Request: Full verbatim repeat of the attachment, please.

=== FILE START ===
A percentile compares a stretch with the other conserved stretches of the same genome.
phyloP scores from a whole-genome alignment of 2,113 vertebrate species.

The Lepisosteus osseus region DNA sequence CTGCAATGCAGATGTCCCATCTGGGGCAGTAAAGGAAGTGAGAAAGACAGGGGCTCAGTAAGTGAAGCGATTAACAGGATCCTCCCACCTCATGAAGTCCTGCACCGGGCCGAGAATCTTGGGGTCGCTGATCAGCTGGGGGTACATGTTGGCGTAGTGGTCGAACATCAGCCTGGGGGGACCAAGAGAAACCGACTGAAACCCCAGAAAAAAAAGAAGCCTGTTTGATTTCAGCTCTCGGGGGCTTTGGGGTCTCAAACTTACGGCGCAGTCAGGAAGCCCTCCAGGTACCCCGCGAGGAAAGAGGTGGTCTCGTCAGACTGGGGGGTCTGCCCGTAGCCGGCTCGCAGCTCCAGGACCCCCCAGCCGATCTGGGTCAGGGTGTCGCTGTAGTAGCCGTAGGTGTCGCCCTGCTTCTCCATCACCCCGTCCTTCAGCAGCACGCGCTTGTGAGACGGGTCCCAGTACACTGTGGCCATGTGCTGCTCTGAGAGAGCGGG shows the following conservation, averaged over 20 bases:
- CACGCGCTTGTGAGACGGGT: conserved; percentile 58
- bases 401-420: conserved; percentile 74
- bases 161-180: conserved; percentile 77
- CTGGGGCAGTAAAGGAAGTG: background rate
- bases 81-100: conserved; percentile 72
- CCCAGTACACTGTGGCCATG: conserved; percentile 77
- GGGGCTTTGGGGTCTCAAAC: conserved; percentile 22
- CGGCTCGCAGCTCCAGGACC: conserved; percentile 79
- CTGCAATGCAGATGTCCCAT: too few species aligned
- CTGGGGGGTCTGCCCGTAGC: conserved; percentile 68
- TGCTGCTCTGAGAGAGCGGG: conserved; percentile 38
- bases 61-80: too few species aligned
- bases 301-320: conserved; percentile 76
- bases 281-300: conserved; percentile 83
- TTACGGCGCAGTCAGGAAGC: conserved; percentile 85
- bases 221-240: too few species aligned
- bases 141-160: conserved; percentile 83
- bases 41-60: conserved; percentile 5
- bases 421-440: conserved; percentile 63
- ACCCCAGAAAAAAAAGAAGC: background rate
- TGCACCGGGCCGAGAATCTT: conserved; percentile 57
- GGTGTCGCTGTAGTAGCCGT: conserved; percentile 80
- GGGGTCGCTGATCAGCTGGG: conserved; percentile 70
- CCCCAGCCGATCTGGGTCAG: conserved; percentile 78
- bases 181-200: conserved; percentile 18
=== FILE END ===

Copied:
A percentile compares a stretch with the other conserved stretches of the same genome.
phyloP scores from a whole-genome alignment of 2,113 vertebrate species.

The Lepisosteus osseus region DNA sequence CTGCAATGCAGATGTCCCATCTGGGGCAGTAAAGGAAGTGAGAAAGACAGGGGCTCAGTAAGTGAAGCGATTAACAGGATCCTCCCACCTCATGAAGTCCTGCACCGGGCCGAGAATCTTGGGGTCGCTGATCAGCTGGGGGTACATGTTGGCGTAGTGGTCGAACATCAGCCTGGGGGGACCAAGAGAAACCGACTGAAACCCCAGAAAAAAAAGAAGCCTGTTTGATTTCAGCTCTCGGGGGCTTTGGGGTCTCAAACTTACGGCGCAGTCAGGAAGCCCTCCAGGTACCCCGCGAGGAAAGAGGTGGTCTCGTCAGACTGGGGGGTCTGCCCGTAGCCGGCTCGCAGCTCCAGGACCCCCCAGCCGATCTGGGTCAGGGTGTCGCTGTAGTAGCCGTAGGTGTCGCCCTGCTTCTCCATCACCCCGTCCTTCAGCAGCACGCGCTTGTGAGACGGGTCCCAGTACACTGTGGCCATGTGCTGCTCTGAGAGAGCGGG shows the following conservation, averaged over 20 bases:
- CACGCGCTTGTGAGACGGGT: conserved; percentile 58
- bases 401-420: conserved; percentile 74
- bases 161-180: conserved; percentile 77
- CTGGGGCAGTAAAGGAAGTG: background rate
- bases 81-100: conserved; percentile 72
- CCCAGTACACTGTGGCCATG: conserved; percentile 77
- GGGGCTTTGGGGTCTCAAAC: conserved; percentile 22
- CGGCTCGCAGCTCCAGGACC: conserved; percentile 79
- CTGCAATGCAGATGTCCCAT: too few species aligned
- CTGGGGGGTCTGCCCGTAGC: conserved; percentile 68
- TGCTGCTCTGAGAGAGCGGG: conserved; percentile 38
- bases 61-80: too few species aligned
- bases 301-320: conserved; percentile 76
- bases 281-300: conserved; percentile 83
- TTACGGCGCAGTCAGGAAGC: conserved; percentile 85
- bases 221-240: too few species aligned
- bases 141-160: conserved; percentile 83
- bases 41-60: conserved; percentile 5
- bases 421-440: conserved; percentile 63
- ACCCCAGAAAAAAAAGAAGC: background rate
- TGCACCGGGCCGAGAATCTT: conserved; percentile 57
- GGTGTCGCTGTAGTAGCCGT: conserved; percentile 80
- GGGGTCGCTGATCAGCTGGG: conserved; percentile 70
- CCCCAGCCGATCTGGGTCAG: conserved; percentile 78
- bases 181-200: conserved; percentile 18